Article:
WE are so proud of every single artist that we feature in our store and want to highlight in greater detail who these amazing people are.
Meet Richard Flittie
I took a drum making workshop in 2009 in Mt Shasta, CA, from a friend who has been making drums for 20 years. It was then I decided this is what I wanted to do in my retirement. My teacher bent over backwards to provide me with all the information I would need to get started. Including all her contacts and the places I could get my supplies. It has turned into a passion and I'm always working on some sort of project. Since then I have made, and taught others to make, nearly 1,000 drums.
Drums are a universal instrument used by peoples and cultures all around the world. My inspiration for making drums comes from Native American traditions and culture. On my Mothers side of my family I am part Oglala Lakota, Sioux. My Great Grandmother came to The Pine Ridge Indian Reservation in SD during the 1870's when all of the last free roaming bands of Indians were ordered to report and register or be considered hostile and hunted down and killed. I have had relations living there ever since. And since I started making drums I am starting to connect with relatives that I didn't know I even had. The Creator has Blessed me with a new direction in my life and an ever expanding Native connection. I am humbled every day by the Blessings I receive in this world, and it is my desire to get good drums in the hands of as many people as I can so they can also enjoy the calming, healing and joy that comes from playing drums. I would be honored to help anyone who wants to add a drum to their future.
MITAKUYE OYASIN (We are all related)
Some Q&A for Richard
How long have you been making drums?
I took a drum making workshop in Mt Shasta, CA in the fall of 2009 along with my wife and a friend. I basically had gone at their invitation and didn't really have any expectations other than to come away with a drum to use for singing prayer songs with friends and relatives in Sweat Lodges. I had just a few months earlier, started a major transition in my life. Some of my old habits just weren't serving me any more and I started going to Sweat Lodge ceremonies and being with people who were living that kind of spiritual life. So, when I went to the workshop and got inside the house and was in the presence of all the drums that were there, it just tweaked something in me and I realized that drum making would be a perfect fit for me as something to do for this next phase in my life. I told our drum making teacher what I was feeling and she went out of her way to not only teach me how to make a drum, but also gave me pages of information on where to get all the supplies I would need and offered her availability if I ever had any questions. That was 8 1/2 years ago and it has become my life.
What makes your drums different than others?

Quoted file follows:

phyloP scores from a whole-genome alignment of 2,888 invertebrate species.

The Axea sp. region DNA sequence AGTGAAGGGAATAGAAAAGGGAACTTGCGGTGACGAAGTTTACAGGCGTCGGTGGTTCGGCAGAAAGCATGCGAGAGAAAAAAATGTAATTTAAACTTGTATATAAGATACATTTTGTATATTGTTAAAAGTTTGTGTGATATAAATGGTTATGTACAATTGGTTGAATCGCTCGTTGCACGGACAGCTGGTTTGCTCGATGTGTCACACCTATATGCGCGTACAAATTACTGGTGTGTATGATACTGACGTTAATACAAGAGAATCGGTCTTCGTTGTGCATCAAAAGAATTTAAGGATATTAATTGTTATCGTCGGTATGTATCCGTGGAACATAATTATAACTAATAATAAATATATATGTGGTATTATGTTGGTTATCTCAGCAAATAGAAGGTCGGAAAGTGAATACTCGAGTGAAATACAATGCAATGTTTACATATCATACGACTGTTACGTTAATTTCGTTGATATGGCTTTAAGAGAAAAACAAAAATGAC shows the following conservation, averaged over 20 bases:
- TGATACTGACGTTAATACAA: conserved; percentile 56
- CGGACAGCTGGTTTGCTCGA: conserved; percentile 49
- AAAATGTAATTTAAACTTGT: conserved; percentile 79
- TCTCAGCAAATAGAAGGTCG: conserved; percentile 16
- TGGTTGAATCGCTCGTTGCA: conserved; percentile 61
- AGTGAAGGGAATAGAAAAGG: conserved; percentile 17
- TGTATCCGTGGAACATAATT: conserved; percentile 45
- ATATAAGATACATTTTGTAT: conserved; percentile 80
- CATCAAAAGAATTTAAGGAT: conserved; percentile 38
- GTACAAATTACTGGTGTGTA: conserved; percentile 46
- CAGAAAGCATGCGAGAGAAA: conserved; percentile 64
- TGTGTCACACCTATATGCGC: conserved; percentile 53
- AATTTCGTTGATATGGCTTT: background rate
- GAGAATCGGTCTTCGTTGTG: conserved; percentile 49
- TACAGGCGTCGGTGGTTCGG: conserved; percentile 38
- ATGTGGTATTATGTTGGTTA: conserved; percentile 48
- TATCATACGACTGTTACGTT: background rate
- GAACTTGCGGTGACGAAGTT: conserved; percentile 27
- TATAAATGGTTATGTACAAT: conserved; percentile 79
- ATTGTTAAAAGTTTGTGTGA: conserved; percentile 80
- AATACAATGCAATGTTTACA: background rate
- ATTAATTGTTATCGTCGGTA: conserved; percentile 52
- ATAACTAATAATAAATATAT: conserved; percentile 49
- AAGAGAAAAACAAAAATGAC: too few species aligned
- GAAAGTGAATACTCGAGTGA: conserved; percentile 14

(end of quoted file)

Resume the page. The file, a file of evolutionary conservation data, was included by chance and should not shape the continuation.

First of all, all of my drums are made in a small personal ceremony. I start by assembling together all the parts that go into making the drum on the work table. Next, I Sage myself, the work area and all the parts that go into the drum. Then I ask the Spirits from the 4 directions to bring their power and good medicine into the drum. Then I say a prayer and give a tobacco offering to the Spirits and thank them for coming. Then I assemble the drum.
It is hard to describe how my drums are different from others because they are very much like many drums I have seen. For the most part, I only make hand drums in one style. Although I do some custom orders, I try and keep it simple and stick to the basics. Fancy is fine if you're looking for something to show off but all I am looking for is a well made, good sounding drum that can be used for anything from social singing, meditation, healing, or used in ceremony. After 8 1/2 years of making drums, sometimes as many as five in a day if I have a deadline for a show etc. I have gotten used to learning through all my senses when I am lacing a drum together. I am always looking for new insights.
If you had to explain to people that know nothing of your culture and drumming, what would you say to help them understand how the sound of the drum mimics the heartbeat of earth?
I would say that the first thing we all experience even before we actually come out and begin our earth walk is the sound of the heartbeat inside our Mother's womb. Thump thump, thump thump, thump thump. This is transferred and translated into all of us being the children of our Earth Mother and we use the drum to replicate the sound of our birth mothers as we sing and dance in prayer and gratitude upon the flesh of Mother Earth.
Why sell at Native West Trading?
I have two different stores in Switzerland and two in northern CA that carry my drums and have drums in at least a dozen different countries, that I know of. But with my returning to my roots, the one thing I didn't have was a place on my ancestors homeland, the tribe I am an enrolled member of, to carry my drums. I ran across Native West and Jennifer on Facebook.
Interior, SD was one of the close towns on the Rez where my Great Grandparents cattle ranch was located. I worked there as a ranch hand in the summer 1959-60 and went to Interior all the time for supplies and mail etc. So when I saw the store was in Interior I took a chance and reached out to Jennifer with the proposal to try my drums and the rest is history.
Thanks Jennifer for making a dream happen. When my drums made it back home to the Rez it was almost like another level of verification for me.
Native West Trading want to thank Richard for allowing us to highlight and sell his amazing drums!